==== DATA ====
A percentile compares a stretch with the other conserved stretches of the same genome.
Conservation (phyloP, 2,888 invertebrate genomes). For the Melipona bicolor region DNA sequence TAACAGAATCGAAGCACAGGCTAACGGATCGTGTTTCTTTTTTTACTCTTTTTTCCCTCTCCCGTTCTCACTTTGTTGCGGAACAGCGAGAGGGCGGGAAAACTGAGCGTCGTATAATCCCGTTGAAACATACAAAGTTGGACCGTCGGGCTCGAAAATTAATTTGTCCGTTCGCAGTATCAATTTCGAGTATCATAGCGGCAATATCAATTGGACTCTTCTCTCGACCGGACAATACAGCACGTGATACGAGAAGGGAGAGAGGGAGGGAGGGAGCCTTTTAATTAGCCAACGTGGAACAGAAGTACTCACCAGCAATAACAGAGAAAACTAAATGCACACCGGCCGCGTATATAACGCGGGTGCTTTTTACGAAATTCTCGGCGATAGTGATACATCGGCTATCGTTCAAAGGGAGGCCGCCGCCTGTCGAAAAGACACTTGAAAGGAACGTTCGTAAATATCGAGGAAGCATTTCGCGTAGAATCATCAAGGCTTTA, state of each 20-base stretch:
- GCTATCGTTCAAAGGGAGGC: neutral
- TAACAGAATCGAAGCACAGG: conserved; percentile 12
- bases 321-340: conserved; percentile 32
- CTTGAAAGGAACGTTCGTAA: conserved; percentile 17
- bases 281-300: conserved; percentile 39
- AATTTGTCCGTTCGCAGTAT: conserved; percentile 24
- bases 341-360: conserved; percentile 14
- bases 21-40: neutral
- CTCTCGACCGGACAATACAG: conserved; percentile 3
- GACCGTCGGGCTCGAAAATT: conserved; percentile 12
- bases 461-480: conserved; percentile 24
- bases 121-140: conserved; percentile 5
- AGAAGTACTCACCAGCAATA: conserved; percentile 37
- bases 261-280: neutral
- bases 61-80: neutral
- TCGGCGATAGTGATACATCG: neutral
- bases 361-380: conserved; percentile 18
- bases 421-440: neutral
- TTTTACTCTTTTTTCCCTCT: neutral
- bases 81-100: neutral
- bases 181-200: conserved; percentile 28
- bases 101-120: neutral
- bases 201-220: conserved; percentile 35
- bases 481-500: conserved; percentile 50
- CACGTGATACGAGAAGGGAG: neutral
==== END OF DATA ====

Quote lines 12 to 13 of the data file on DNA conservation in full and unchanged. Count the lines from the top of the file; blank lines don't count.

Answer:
- GACCGTCGGGCTCGAAAATT: conserved; percentile 12
- bases 461-480: conserved; percentile 24